Prerequisite: Completion of English 111 and 112 or their equivalents
305-001 The Art of the Essay MW 3:00-4:15 CRN: 41273
505-001 CRN: 41652
The Craft of Essay Writing in the 21st Century
The sky’s the limit for essay writing in an oral, print, visual, and digital age! Essays today can be prepared for oral delivery as very traditionally-structured exposition, as letters, as online blogs, or as multi-modal exposition that encompasses all of the above. This semester we will examine the essay writing of others—from famed essayists writing about the essay itself, to “great American essays” on topics relevant to us today, to essays from the past, to a variety of online blogs and exposition, to focused single-topic essays. The essays that students read will inspire their own written, visual, digital, and multi-modal first person, second person, and third person audience-driven essay writing: personal narrative essays; source-based argumentation and calls to action; and reflective or research-based exposition. Students will leave the course with a variety of possibilities for not only college essays, but for every personal, professional, or civic writing purpose students might encounter as global citizens, local community members, writers, educators, and digital communicators.
310-001 Fiction Workshop TR 1:00-2:15 CRN: 41294
510-001 CRN: 41653
This course is for people who want to write fiction for the first time, those who want to become stronger writers of fiction, and anyone looking for a reason to write regularly. Readings and assignments will focus on character-driven literary short stories, but we will also experiment with flash fiction and sci-fi/fantasy pieces. The class will be conducted as if we were a voluntary group of writers meeting for the purpose of improving our craft through in-class writing, workshopping of drafts in progress, and discussion of the published works of others. We will also experience the publishing process through the production of a class anthology and submission of one work to a literary journal or contest.
325-001 Technical Communications TR 8:00-9:15 CRN: 41276
525-001 CRN: 41654
325-002 Technical Communications TR 9:30-10:45 CRN: 41282
525-002 CRN: 41655
Technical Communication for Career and Life Management
This course equips you with tools for marketing yourself so that you are a viable contender in the job market. The course also offers you an understanding of the language used in contracts, legal documents, bank statements, and government reports so that you are prepared to protect your credit, identity, and assets. Career planning will help you negotiate advancement opportunities, salary increases, benefit packages, and other incentives for the quality of life you hope to obtain. You will be provided with skills and strategies to help you address a variety of communication tasks in workplace environments. Personal planning will help you prepare for obstacles such as financial setbacks, job loss, auto repair, healthcare, bankruptcy, and identity theft. Your ability to maneuver through life’s opportunities and obstacles largely depends on how well you understand the fine print in technical documents and the communication process. This course is taught as a hybrid to create an environment where students have a greater amount of time to reflect upon the issues and materials discussed, and demonstrate their reflection through thought-provoking, soundly developed arguments.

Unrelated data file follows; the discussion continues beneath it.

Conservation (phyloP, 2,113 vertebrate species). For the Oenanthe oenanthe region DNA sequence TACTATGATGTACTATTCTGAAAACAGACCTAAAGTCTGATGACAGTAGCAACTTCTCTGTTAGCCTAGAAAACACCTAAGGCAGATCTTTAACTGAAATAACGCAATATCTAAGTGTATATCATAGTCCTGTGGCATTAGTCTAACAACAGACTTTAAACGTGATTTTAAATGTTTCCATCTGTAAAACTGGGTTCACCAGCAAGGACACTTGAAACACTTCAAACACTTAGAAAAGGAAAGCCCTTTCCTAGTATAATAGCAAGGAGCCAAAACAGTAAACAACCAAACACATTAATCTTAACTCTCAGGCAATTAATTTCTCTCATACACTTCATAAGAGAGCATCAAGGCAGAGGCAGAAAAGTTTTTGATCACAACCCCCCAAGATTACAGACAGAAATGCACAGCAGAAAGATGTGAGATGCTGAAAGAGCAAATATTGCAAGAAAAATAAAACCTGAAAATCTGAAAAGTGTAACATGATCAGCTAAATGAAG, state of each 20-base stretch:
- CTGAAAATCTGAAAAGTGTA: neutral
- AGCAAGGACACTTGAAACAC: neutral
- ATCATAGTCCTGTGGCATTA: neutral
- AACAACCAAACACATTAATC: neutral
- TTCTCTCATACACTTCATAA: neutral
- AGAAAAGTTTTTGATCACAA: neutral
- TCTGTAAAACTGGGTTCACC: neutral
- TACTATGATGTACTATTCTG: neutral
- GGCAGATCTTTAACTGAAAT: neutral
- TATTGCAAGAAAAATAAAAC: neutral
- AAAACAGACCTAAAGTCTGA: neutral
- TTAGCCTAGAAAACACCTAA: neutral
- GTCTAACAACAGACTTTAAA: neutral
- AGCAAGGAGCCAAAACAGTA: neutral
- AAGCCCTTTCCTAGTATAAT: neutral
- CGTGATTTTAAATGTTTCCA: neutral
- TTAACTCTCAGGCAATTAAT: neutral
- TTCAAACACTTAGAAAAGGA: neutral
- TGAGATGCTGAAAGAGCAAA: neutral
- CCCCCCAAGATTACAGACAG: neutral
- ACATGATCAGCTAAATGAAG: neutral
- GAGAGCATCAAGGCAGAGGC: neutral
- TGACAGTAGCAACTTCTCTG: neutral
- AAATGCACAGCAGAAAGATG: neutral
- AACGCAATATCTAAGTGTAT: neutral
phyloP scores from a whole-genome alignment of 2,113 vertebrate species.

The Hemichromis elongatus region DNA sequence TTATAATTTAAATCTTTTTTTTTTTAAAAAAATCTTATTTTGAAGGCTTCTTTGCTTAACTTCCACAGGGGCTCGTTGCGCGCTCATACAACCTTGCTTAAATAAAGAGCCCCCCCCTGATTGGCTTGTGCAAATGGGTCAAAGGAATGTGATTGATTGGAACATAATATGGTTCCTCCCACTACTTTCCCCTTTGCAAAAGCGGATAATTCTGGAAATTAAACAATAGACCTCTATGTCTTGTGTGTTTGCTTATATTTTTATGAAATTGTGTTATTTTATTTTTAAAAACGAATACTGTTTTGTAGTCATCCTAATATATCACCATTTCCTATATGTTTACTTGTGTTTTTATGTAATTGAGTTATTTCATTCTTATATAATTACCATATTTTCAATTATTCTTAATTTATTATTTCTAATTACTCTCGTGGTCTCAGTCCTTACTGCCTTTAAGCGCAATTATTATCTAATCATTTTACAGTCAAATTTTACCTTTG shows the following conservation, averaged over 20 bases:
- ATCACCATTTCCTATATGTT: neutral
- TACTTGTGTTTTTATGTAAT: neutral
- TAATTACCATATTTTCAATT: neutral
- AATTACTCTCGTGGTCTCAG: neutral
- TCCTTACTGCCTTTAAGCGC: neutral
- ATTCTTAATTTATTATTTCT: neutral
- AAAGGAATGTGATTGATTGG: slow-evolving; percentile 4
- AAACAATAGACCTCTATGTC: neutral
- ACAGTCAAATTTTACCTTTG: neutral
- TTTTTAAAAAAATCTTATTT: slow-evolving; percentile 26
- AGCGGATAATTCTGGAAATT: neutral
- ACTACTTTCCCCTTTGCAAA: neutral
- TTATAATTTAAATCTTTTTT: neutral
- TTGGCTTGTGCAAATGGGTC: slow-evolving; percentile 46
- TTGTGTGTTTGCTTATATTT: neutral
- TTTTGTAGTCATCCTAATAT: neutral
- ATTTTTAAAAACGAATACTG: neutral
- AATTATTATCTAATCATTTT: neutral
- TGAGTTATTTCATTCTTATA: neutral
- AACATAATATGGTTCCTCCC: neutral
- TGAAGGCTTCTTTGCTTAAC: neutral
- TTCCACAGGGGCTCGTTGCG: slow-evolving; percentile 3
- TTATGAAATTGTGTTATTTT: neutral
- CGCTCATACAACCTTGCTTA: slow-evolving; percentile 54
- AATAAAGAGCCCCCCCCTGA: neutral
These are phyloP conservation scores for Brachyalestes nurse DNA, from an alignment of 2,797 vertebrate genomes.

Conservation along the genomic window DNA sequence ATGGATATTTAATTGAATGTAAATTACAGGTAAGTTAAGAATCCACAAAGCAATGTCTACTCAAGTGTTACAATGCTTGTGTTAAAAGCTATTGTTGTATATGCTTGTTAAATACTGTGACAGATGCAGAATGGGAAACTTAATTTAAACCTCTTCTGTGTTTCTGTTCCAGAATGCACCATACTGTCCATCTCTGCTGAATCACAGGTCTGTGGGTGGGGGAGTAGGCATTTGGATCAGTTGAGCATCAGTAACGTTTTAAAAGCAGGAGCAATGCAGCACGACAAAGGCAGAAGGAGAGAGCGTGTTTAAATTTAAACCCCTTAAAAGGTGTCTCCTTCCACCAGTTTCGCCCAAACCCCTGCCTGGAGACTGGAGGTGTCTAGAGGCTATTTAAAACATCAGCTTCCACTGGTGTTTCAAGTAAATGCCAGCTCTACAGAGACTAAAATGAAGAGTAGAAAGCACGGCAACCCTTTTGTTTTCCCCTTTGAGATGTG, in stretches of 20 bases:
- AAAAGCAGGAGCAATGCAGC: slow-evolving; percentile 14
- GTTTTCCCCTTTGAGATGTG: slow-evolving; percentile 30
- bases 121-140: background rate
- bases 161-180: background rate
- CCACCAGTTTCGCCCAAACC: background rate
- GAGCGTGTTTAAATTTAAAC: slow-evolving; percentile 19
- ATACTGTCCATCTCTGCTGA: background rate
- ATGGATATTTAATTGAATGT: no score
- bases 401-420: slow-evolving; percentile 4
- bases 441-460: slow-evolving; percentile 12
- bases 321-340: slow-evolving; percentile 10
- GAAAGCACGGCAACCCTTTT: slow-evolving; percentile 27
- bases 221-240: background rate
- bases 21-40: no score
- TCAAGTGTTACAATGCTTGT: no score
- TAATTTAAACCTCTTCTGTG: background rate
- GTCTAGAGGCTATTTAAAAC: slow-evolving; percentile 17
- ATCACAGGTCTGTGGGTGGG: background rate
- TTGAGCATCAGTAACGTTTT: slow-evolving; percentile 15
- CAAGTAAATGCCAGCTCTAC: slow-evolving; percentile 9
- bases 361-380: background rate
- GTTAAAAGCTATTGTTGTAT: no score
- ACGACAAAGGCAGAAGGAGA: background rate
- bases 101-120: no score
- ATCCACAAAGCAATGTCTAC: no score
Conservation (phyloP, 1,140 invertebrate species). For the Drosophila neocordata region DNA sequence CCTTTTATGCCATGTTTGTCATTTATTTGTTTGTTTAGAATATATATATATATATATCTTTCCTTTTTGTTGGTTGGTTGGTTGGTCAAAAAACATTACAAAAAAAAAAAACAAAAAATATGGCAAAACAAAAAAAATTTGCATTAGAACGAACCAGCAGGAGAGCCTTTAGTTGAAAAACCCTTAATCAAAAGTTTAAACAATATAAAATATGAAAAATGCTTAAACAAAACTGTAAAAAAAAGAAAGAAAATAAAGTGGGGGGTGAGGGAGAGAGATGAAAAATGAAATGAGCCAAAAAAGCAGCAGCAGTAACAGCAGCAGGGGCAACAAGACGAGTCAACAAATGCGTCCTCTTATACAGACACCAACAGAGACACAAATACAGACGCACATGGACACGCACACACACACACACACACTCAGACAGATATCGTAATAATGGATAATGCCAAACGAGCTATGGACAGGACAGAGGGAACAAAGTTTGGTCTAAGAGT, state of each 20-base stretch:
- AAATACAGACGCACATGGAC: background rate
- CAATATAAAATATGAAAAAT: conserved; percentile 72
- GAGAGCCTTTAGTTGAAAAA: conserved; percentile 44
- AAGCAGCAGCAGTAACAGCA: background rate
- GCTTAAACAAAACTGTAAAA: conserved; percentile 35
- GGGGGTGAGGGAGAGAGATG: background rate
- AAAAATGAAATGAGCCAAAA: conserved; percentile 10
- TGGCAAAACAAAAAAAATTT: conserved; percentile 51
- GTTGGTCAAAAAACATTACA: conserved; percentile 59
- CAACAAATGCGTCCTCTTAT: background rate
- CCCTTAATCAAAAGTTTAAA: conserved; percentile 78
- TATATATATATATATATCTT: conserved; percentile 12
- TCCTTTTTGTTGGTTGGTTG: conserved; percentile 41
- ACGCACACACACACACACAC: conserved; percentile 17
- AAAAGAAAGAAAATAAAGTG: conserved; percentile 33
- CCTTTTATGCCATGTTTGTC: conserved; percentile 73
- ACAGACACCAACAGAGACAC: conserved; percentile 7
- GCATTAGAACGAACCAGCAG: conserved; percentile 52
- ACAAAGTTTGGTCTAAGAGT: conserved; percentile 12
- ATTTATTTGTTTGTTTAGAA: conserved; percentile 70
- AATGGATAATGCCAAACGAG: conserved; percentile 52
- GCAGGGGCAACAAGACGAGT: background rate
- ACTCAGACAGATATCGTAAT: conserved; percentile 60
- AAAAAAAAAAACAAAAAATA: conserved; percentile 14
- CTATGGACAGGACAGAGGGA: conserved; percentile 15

341-001 American Literature before 1900 TR 8:00-9:15 CRN: 41277
Performing the Frontier in Early America
Throughout the nineteenth century, Americans depended increasingly upon romanticized ideals of the disappearing frontier to symbolize their uniqueness. We’ll examine how early American literature participated in this process by looking at representations of the frontier in writings by Charles Brockden Brown, James Fenimore Cooper, Robert Montgomery Bird, Emma Dorothy Southworth and others. However, we’ll also look at how the frontier helped create two of America’s most iconic figures, Mark Twain and Buffalo Bill Cody, as they projected their own versions of the frontier to a world-wide audience through their travels, their writing, and their performances. Students will write two shorter analytical papers, and a final project will involve researching and writing a scholarly introduction for a frontier novel that they “recover” themselves.
343-001 Literatures of Contemporary America TR 11:00-12:15 CRN: 41289
543-001 CRN: 41656
[This course will be team-taught with Spanish Assistant Professor Sylvia Morin and cross-listed with SPAN 350: Masterpieces of Spanish and Spanish-American Literature. Students may register and receive credit for either ENGL 343 or SPAN 350.]
Join Dr. Carithers and Dr. Morin in a discussion of literature written across and within the borders of the Americas, particularly those between the United States, Mexico, and Central and South America. Covering the giants of the genre in Jorge Luis Borges and Gabriel García Márquez as well as emerging artists—with room along the way for Junot Díaz’s best-seller The Brief and Wondrous Life of Oscar Wao—this course will explore the diverse American experience with a focus on cross-cultural and multi-gendered Latin-American perspectives. Required reading includes short stories and novels and features an equal distribution of male and female authors. Student learning will be assessed through weekly reading journals and a midterm and final research paper. All readings and discussions will be in English.
350-001 Women Writers (Gender, Race, and Class) MWF 12:00-12:50 CRN: 41254
Women in Speculative Fiction
Speculative Fiction includes multiple genres that not only entertain but also educate (“edutainment”), which underlines the uneasiness about the world in which we live and the world that awaits us. The novels and short stories for this course are written by women of diverse backgrounds, and who address issues of gender, race, sexuality, and the struggles women face in an ever-evolving technological society. Some of the works will cover transhumanism, apocalyptic interpretations/visions of the future, and ideas of survivalist realism. This course will explore Margaret Cavendish’s The Description of a New World, Called the Blazing World (1666), Mary Shelly’s Frankenstein; or, The Modern Prometheus (1818), Leslie Marmon Silko’s Ceremony (1977), Sabrina Vourvoulias’ Ink (2012), and Octavia Butler’s Kindred, Graphic Novel Edition (1979, 2017). This course will offer critical insights into SF as well as address questions brought forth by women in the genre.